Exploitation of Glycoarrays - Translation to End-Use (EPSRC)

  • Russell, David (Principal Investigator)
  • Crocker, Paul Richard (Co-Investigator)
  • Dell, Anne (Co-Investigator)
  • Feizi, Ten (Co-Investigator)
  • Field, Robert (Co-Investigator)
  • Flitsch, Sabine (Co-Investigator)
  • Haslam, Stuart (Co-Investigator)
  • Powell, Andrew (Co-Investigator)
  • Turnbull, Jeremy (Co-Investigator)

Project Details


Carbohydrates are a large group of compounds consisting of sugars with diverse structures present both inside and on the surface of cells. They fulfil many different roles but it is the way they interact with proteins that determines their effectiveness in a variety of biological events. Each cell contains a wide variety of carbohydrates and the number of possible combinations and interactions with proteins and with other carbohydrates is enormous. These interactions are known to have a major effect on tumour growth, infectious diseases, inflammation, neurodegeneration, wound healing and tissue engineering. For example, it is now known that one of the factors influencing whether or not the influenza virus invades humans or birds is due to a very small difference in the structure of one of the sugar molecules on the surface of epithelial cells in the lungs and respiratory tract. Cancer is associated with changes of the sugar molecules attached to some proteins on the cell surface; tracking such changes may therefore be useful for diagnosing cancer and to provide a solution for specifically targeting drugs at cancerous cells. These examples indicate the complexity of the field of glycomics and the need for rapid progress.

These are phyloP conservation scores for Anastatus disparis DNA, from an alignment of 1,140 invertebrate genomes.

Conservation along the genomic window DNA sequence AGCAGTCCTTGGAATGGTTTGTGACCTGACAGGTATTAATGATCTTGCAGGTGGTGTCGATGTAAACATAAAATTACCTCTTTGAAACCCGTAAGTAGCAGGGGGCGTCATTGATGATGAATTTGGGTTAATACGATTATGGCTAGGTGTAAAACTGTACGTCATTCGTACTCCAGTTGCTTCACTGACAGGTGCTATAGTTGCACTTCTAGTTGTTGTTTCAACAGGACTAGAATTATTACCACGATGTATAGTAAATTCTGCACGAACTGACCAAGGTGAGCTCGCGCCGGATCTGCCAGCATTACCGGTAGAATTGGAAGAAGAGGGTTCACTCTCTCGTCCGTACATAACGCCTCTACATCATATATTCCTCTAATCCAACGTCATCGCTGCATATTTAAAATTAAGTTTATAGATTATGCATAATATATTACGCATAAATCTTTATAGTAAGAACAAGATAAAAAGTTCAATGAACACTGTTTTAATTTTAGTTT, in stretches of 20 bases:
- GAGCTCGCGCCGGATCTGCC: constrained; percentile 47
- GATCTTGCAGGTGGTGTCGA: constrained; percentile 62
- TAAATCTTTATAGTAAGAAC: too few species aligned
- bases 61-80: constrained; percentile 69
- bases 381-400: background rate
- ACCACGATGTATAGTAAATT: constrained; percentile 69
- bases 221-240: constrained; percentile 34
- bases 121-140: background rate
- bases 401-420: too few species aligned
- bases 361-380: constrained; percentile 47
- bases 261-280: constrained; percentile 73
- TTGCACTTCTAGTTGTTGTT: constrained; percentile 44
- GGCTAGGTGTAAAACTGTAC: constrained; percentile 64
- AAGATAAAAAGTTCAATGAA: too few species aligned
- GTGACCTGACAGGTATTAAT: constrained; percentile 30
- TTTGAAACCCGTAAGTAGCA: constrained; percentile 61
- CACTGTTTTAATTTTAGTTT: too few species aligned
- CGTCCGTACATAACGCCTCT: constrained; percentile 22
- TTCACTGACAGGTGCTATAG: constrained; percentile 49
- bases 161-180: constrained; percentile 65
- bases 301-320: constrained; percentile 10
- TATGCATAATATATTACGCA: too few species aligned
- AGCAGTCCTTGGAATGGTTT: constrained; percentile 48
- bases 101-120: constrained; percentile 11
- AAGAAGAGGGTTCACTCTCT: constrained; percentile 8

During the past four years, a consortium of scientists from the UK has developed technology to measure the interactions between carbohydrates and proteins that happen in cells, tissues or organisms (a field called 'glycomics'). This technology is centered around arrays which contain the natural carbohydrates that one might find in a biological system. The arrays are created by printing tiny dots of the carbohydrates of interest onto a support such as a glass slide, exposing them to carbohydrate binding proteins (CBPs) and finally observing and analysing the interactions. The present proposal aims to apply this technology to important biological problems. For example, we will investigate the binding of carbohydrates to protein components of the human immune system, to viruses and bacteria and to enzymes that are linked to disease states such as congenital muscular dystrophy. We will also investigate possible routes of application and commercialisation of the technology in healthcare.
Effective start/end date1/01/091/05/11


  • Engineering and Physical Sciences Research Council: £5,577.00